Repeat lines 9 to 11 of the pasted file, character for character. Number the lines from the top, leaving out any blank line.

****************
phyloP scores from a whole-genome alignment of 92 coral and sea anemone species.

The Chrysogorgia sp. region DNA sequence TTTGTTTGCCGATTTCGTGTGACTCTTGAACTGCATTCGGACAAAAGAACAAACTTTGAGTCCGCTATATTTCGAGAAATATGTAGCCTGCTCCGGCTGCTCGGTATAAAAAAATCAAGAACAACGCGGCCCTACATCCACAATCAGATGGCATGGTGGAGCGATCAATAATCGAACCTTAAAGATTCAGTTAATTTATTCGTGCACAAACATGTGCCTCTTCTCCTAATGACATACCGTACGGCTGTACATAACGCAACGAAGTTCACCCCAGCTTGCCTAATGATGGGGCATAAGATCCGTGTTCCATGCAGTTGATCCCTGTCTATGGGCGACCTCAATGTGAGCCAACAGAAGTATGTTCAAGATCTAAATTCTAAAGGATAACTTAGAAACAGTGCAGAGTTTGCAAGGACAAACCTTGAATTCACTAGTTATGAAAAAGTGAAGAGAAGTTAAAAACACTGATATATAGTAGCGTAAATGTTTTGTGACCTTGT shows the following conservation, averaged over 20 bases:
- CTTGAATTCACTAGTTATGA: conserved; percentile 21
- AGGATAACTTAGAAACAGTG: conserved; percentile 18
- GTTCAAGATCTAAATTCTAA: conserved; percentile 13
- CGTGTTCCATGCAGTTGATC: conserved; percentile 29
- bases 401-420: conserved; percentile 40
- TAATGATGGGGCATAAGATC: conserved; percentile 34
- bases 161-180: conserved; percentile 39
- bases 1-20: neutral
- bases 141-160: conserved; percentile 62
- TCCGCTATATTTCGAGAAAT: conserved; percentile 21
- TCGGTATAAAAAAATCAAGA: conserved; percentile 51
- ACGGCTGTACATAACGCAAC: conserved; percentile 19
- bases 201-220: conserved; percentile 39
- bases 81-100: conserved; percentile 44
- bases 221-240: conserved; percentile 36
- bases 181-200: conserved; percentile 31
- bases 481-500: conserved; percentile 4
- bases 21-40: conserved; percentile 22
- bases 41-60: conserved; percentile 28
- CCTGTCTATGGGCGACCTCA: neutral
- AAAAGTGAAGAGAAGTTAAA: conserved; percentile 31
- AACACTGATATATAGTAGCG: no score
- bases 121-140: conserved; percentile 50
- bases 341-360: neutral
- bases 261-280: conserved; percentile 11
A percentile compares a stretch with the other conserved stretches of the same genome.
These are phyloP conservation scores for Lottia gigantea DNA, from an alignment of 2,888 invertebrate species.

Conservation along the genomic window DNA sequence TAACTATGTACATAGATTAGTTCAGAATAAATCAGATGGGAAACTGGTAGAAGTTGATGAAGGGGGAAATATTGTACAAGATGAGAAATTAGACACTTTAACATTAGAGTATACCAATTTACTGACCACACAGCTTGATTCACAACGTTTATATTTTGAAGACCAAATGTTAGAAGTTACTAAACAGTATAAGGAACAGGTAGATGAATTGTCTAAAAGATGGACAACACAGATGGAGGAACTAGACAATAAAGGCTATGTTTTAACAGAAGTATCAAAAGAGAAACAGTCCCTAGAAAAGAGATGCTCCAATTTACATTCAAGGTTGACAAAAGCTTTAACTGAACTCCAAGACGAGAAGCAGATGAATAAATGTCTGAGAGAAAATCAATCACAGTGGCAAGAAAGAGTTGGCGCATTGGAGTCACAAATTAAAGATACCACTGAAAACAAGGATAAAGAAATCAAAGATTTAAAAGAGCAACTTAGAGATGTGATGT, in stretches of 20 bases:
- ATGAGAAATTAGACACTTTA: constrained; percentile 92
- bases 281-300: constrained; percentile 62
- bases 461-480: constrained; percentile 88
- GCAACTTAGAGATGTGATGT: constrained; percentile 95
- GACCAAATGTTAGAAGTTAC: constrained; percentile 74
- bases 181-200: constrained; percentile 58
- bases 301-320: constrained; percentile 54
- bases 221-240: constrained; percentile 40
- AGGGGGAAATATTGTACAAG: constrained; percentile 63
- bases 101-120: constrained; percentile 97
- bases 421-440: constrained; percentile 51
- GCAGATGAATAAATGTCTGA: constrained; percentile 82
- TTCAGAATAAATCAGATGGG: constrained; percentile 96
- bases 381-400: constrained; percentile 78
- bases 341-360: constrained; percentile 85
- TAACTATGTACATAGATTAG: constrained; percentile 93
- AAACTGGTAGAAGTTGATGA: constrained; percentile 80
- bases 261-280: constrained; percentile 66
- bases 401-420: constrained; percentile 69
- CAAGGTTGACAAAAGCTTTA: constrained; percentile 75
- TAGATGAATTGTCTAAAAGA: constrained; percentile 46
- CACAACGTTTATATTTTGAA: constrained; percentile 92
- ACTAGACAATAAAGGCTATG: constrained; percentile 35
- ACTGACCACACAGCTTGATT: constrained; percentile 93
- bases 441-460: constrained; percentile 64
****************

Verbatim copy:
- bases 161-180: conserved; percentile 39
- bases 1-20: neutral
- bases 141-160: conserved; percentile 62